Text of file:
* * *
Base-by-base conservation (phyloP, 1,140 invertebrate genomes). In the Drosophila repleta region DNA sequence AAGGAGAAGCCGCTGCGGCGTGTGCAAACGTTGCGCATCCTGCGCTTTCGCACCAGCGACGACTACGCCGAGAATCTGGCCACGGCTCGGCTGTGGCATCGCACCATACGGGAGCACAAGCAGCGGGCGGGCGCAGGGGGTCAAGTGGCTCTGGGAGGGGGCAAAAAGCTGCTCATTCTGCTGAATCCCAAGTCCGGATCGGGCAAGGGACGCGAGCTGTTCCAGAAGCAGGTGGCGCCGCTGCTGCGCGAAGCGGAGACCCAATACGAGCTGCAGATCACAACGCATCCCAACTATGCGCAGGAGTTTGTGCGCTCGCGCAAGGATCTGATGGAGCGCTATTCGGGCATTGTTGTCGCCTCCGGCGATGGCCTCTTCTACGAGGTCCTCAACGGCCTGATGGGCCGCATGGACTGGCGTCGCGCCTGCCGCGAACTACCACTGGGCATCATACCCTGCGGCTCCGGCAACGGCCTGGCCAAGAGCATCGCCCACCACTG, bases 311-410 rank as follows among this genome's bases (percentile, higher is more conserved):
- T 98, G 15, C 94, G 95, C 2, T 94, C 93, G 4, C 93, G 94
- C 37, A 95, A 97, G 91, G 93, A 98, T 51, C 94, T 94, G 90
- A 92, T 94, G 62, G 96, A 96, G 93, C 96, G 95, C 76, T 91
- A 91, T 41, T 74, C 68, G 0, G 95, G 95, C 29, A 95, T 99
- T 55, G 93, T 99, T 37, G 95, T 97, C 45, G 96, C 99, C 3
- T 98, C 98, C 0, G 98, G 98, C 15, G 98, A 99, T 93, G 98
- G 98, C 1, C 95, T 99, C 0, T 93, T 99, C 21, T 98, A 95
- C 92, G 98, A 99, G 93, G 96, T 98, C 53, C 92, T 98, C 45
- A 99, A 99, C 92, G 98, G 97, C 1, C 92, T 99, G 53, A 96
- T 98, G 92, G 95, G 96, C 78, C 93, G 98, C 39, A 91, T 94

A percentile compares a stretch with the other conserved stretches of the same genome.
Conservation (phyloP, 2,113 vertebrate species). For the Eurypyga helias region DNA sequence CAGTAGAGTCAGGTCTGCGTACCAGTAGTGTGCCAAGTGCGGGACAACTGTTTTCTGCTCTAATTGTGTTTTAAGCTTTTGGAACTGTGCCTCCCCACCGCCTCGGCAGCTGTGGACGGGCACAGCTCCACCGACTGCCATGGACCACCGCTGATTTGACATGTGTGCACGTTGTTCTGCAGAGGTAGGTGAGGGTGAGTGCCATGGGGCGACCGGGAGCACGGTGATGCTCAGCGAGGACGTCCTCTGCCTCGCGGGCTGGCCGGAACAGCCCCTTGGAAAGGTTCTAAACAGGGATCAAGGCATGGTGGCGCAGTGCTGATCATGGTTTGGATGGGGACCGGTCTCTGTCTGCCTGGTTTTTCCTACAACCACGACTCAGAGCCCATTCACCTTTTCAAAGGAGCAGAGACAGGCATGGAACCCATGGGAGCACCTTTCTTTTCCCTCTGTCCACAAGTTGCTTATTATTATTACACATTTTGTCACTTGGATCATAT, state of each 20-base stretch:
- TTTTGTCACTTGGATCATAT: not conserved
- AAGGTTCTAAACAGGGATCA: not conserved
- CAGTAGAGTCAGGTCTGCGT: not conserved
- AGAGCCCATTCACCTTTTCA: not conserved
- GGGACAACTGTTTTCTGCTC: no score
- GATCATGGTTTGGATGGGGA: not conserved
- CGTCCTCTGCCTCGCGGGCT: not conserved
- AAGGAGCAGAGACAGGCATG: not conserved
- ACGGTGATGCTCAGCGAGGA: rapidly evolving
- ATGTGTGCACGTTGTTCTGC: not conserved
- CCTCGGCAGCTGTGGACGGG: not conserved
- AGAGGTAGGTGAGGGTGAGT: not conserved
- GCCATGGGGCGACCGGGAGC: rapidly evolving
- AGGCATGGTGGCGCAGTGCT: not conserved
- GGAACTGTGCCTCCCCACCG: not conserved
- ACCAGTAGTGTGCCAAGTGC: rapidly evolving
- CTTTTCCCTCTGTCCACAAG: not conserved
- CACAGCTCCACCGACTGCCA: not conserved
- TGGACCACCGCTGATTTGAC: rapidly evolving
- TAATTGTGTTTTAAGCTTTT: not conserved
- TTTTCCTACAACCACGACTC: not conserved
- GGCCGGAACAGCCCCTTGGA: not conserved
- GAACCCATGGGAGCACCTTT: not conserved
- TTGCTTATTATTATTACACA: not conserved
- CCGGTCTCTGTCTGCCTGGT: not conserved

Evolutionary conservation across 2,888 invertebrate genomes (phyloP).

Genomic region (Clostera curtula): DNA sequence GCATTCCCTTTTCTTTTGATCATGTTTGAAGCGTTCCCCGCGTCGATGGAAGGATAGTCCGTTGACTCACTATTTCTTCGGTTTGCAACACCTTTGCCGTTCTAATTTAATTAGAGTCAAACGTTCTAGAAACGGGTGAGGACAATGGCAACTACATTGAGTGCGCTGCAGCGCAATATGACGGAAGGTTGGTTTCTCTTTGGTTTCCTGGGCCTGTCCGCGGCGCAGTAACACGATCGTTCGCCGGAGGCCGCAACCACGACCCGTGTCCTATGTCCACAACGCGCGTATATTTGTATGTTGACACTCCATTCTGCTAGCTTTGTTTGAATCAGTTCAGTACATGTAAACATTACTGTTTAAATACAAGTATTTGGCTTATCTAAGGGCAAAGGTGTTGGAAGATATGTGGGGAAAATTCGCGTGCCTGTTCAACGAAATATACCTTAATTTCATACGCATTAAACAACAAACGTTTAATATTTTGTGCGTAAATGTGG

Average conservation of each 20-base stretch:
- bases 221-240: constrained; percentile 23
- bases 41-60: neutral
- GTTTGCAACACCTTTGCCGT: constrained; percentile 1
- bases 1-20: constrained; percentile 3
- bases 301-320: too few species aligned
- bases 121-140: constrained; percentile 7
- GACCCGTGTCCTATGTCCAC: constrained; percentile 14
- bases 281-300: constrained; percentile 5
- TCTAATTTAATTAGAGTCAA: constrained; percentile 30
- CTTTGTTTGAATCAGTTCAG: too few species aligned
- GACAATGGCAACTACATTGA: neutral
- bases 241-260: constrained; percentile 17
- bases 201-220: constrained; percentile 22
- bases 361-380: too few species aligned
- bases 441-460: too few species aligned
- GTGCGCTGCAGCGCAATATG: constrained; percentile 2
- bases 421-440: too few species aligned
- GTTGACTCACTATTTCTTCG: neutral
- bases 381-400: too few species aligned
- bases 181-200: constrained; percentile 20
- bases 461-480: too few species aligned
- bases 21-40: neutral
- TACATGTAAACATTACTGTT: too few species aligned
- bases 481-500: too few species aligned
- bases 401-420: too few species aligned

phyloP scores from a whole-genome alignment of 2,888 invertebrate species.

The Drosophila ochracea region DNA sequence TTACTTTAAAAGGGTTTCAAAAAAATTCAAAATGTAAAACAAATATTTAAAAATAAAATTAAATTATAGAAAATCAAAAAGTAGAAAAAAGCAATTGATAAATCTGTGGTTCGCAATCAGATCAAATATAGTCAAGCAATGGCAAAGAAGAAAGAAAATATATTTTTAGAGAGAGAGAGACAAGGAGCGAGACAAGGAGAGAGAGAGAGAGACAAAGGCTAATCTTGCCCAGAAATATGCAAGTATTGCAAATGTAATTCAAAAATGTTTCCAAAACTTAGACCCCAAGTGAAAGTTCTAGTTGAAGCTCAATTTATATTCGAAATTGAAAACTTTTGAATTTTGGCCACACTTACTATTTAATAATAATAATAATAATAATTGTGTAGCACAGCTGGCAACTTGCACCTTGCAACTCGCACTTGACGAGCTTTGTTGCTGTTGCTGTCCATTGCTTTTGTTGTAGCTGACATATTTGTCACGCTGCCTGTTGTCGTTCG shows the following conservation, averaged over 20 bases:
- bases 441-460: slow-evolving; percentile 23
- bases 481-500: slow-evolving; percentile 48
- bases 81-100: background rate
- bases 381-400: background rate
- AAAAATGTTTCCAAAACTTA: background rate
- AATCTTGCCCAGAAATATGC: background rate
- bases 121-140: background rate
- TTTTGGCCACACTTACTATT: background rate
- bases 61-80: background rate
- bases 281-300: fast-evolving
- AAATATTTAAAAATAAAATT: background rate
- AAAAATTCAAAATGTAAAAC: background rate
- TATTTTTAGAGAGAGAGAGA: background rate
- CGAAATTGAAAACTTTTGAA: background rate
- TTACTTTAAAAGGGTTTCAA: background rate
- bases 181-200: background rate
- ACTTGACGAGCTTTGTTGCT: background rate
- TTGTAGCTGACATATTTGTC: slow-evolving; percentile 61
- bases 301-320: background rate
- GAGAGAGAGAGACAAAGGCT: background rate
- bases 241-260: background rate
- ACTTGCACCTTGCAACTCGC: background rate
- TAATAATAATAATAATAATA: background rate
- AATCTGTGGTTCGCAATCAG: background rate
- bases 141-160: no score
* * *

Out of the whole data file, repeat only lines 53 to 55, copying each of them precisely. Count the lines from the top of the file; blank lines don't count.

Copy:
- bases 241-260: constrained; percentile 17
- bases 201-220: constrained; percentile 22
- bases 361-380: too few species aligned